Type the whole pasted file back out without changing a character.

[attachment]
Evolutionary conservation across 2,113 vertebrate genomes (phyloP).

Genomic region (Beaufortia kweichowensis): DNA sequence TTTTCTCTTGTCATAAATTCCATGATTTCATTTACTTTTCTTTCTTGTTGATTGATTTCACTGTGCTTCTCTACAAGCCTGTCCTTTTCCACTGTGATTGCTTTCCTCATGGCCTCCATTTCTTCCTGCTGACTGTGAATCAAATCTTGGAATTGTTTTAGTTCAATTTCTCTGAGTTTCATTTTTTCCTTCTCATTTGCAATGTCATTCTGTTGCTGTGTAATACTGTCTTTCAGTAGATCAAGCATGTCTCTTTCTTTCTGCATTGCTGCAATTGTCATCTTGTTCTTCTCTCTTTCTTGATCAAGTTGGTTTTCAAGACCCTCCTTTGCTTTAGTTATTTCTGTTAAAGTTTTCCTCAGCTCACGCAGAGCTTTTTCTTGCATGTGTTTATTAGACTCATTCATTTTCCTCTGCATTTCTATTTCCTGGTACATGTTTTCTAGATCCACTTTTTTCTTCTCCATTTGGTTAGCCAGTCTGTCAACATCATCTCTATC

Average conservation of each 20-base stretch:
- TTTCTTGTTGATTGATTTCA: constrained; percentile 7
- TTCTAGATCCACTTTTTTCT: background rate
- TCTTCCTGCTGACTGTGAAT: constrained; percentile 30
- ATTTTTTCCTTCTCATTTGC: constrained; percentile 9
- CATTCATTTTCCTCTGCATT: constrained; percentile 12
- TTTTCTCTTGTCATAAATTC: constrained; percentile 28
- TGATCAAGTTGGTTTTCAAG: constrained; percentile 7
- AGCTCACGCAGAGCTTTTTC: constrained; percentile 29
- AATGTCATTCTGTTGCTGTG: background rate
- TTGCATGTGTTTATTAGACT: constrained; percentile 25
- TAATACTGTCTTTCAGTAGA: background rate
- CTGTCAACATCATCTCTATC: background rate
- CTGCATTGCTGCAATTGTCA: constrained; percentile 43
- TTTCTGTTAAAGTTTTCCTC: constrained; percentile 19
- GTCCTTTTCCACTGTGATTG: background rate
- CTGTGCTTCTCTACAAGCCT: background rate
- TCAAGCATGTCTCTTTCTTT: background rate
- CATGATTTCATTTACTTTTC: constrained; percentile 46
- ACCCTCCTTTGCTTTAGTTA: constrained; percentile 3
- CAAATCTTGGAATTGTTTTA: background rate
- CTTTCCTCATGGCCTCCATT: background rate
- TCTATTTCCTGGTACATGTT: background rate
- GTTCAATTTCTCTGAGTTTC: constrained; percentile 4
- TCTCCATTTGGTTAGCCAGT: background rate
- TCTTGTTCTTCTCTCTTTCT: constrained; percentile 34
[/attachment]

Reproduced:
Evolutionary conservation across 2,113 vertebrate genomes (phyloP).

Genomic region (Beaufortia kweichowensis): DNA sequence TTTTCTCTTGTCATAAATTCCATGATTTCATTTACTTTTCTTTCTTGTTGATTGATTTCACTGTGCTTCTCTACAAGCCTGTCCTTTTCCACTGTGATTGCTTTCCTCATGGCCTCCATTTCTTCCTGCTGACTGTGAATCAAATCTTGGAATTGTTTTAGTTCAATTTCTCTGAGTTTCATTTTTTCCTTCTCATTTGCAATGTCATTCTGTTGCTGTGTAATACTGTCTTTCAGTAGATCAAGCATGTCTCTTTCTTTCTGCATTGCTGCAATTGTCATCTTGTTCTTCTCTCTTTCTTGATCAAGTTGGTTTTCAAGACCCTCCTTTGCTTTAGTTATTTCTGTTAAAGTTTTCCTCAGCTCACGCAGAGCTTTTTCTTGCATGTGTTTATTAGACTCATTCATTTTCCTCTGCATTTCTATTTCCTGGTACATGTTTTCTAGATCCACTTTTTTCTTCTCCATTTGGTTAGCCAGTCTGTCAACATCATCTCTATC

Average conservation of each 20-base stretch:
- TTTCTTGTTGATTGATTTCA: constrained; percentile 7
- TTCTAGATCCACTTTTTTCT: background rate
- TCTTCCTGCTGACTGTGAAT: constrained; percentile 30
- ATTTTTTCCTTCTCATTTGC: constrained; percentile 9
- CATTCATTTTCCTCTGCATT: constrained; percentile 12
- TTTTCTCTTGTCATAAATTC: constrained; percentile 28
- TGATCAAGTTGGTTTTCAAG: constrained; percentile 7
- AGCTCACGCAGAGCTTTTTC: constrained; percentile 29
- AATGTCATTCTGTTGCTGTG: background rate
- TTGCATGTGTTTATTAGACT: constrained; percentile 25
- TAATACTGTCTTTCAGTAGA: background rate
- CTGTCAACATCATCTCTATC: background rate
- CTGCATTGCTGCAATTGTCA: constrained; percentile 43
- TTTCTGTTAAAGTTTTCCTC: constrained; percentile 19
- GTCCTTTTCCACTGTGATTG: background rate
- CTGTGCTTCTCTACAAGCCT: background rate
- TCAAGCATGTCTCTTTCTTT: background rate
- CATGATTTCATTTACTTTTC: constrained; percentile 46
- ACCCTCCTTTGCTTTAGTTA: constrained; percentile 3
- CAAATCTTGGAATTGTTTTA: background rate
- CTTTCCTCATGGCCTCCATT: background rate
- TCTATTTCCTGGTACATGTT: background rate
- GTTCAATTTCTCTGAGTTTC: constrained; percentile 4
- TCTCCATTTGGTTAGCCAGT: background rate
- TCTTGTTCTTCTCTCTTTCT: constrained; percentile 34